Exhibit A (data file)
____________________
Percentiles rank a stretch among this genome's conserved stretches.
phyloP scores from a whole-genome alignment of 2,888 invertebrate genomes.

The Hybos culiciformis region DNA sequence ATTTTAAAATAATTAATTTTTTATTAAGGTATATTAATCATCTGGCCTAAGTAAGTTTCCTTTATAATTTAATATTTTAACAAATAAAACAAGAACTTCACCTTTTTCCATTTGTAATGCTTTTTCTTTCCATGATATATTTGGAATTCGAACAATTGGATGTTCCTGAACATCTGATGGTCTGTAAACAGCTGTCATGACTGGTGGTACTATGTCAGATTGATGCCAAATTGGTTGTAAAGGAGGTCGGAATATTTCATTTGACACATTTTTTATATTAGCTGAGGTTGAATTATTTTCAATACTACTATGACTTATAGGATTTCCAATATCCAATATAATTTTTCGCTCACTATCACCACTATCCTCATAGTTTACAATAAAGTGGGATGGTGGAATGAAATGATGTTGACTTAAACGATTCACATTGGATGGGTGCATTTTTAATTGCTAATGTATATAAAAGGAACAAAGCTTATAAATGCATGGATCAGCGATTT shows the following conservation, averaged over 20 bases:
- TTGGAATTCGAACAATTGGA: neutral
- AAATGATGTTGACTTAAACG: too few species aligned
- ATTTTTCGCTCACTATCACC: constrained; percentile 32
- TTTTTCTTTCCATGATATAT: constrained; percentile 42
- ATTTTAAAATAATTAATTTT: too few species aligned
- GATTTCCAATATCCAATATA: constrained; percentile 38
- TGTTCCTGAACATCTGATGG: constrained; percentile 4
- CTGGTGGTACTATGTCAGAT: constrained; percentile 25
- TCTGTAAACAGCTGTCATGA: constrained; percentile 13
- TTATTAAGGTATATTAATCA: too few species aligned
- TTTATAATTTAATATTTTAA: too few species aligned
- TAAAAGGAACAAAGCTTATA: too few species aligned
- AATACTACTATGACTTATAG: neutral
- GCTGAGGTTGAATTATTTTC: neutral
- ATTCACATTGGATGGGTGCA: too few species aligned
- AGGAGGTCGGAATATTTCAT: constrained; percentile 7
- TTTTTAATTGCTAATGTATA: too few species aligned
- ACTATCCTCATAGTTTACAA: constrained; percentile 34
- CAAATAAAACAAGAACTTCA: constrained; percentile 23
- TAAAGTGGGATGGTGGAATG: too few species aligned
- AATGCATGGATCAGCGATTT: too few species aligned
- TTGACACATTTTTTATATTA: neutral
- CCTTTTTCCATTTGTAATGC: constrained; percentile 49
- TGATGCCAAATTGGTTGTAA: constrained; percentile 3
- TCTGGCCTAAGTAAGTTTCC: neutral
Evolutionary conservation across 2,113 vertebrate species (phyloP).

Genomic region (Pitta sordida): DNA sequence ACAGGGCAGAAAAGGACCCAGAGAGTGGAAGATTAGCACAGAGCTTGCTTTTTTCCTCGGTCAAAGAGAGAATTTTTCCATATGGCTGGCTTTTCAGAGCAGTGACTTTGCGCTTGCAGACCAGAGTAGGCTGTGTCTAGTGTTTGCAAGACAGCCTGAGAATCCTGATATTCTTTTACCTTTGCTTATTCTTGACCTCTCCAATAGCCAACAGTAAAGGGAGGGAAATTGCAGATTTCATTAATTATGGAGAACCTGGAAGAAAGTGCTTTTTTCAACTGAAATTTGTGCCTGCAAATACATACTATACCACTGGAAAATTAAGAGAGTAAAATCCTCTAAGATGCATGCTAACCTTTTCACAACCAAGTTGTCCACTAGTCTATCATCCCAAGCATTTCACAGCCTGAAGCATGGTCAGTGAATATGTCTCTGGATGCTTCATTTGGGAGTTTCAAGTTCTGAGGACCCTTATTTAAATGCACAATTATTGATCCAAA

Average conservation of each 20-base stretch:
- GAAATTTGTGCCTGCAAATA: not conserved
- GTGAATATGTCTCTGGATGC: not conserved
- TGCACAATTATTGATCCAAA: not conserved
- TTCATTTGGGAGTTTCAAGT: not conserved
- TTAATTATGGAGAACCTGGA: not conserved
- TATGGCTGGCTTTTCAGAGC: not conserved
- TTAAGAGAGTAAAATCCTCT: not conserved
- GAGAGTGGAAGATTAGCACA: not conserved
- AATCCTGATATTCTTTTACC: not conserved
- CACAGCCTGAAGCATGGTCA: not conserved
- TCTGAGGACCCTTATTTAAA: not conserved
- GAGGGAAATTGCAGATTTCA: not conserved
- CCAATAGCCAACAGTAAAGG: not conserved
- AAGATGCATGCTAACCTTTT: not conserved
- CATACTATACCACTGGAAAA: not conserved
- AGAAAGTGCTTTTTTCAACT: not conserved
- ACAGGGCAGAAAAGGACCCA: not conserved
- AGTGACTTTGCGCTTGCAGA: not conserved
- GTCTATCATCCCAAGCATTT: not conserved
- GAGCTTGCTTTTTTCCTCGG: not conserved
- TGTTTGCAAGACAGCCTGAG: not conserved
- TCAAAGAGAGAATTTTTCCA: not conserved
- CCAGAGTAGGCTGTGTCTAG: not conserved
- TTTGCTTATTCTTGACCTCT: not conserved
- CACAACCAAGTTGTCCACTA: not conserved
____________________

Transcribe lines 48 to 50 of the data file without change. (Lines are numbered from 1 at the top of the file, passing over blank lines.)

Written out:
- ACAGGGCAGAAAAGGACCCA: not conserved
- AGTGACTTTGCGCTTGCAGA: not conserved
- GTCTATCATCCCAAGCATTT: not conserved